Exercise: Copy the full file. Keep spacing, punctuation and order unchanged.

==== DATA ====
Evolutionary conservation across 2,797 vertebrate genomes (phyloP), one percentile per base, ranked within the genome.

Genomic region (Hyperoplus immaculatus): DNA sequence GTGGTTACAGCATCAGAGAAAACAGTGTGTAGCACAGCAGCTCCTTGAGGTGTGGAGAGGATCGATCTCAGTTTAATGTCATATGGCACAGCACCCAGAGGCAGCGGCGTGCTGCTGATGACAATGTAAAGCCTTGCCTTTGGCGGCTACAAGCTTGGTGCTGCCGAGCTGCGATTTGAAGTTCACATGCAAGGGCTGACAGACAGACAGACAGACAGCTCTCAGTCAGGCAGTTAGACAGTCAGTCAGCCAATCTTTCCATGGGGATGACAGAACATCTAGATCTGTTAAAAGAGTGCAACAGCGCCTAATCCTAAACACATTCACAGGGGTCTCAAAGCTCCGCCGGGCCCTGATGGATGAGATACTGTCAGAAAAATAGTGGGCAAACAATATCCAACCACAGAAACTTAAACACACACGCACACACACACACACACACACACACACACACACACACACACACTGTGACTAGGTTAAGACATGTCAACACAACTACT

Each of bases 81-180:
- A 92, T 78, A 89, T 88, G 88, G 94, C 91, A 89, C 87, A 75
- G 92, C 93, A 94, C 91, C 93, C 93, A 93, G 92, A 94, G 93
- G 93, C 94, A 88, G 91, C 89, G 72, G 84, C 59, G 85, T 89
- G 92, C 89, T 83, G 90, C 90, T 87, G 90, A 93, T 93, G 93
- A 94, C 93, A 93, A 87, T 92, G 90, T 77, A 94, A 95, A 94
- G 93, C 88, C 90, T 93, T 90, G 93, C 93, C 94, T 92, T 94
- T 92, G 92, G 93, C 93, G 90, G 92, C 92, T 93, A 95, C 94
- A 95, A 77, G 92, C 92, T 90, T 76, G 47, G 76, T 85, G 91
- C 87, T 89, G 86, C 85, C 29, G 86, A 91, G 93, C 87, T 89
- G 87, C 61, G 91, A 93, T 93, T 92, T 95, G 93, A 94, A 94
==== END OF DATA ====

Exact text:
Evolutionary conservation across 2,797 vertebrate genomes (phyloP), one percentile per base, ranked within the genome.

Genomic region (Hyperoplus immaculatus): DNA sequence GTGGTTACAGCATCAGAGAAAACAGTGTGTAGCACAGCAGCTCCTTGAGGTGTGGAGAGGATCGATCTCAGTTTAATGTCATATGGCACAGCACCCAGAGGCAGCGGCGTGCTGCTGATGACAATGTAAAGCCTTGCCTTTGGCGGCTACAAGCTTGGTGCTGCCGAGCTGCGATTTGAAGTTCACATGCAAGGGCTGACAGACAGACAGACAGACAGCTCTCAGTCAGGCAGTTAGACAGTCAGTCAGCCAATCTTTCCATGGGGATGACAGAACATCTAGATCTGTTAAAAGAGTGCAACAGCGCCTAATCCTAAACACATTCACAGGGGTCTCAAAGCTCCGCCGGGCCCTGATGGATGAGATACTGTCAGAAAAATAGTGGGCAAACAATATCCAACCACAGAAACTTAAACACACACGCACACACACACACACACACACACACACACACACACACACACACTGTGACTAGGTTAAGACATGTCAACACAACTACT

Each of bases 81-180:
- A 92, T 78, A 89, T 88, G 88, G 94, C 91, A 89, C 87, A 75
- G 92, C 93, A 94, C 91, C 93, C 93, A 93, G 92, A 94, G 93
- G 93, C 94, A 88, G 91, C 89, G 72, G 84, C 59, G 85, T 89
- G 92, C 89, T 83, G 90, C 90, T 87, G 90, A 93, T 93, G 93
- A 94, C 93, A 93, A 87, T 92, G 90, T 77, A 94, A 95, A 94
- G 93, C 88, C 90, T 93, T 90, G 93, C 93, C 94, T 92, T 94
- T 92, G 92, G 93, C 93, G 90, G 92, C 92, T 93, A 95, C 94
- A 95, A 77, G 92, C 92, T 90, T 76, G 47, G 76, T 85, G 91
- C 87, T 89, G 86, C 85, C 29, G 86, A 91, G 93, C 87, T 89
- G 87, C 61, G 91, A 93, T 93, T 92, T 95, G 93, A 94, A 94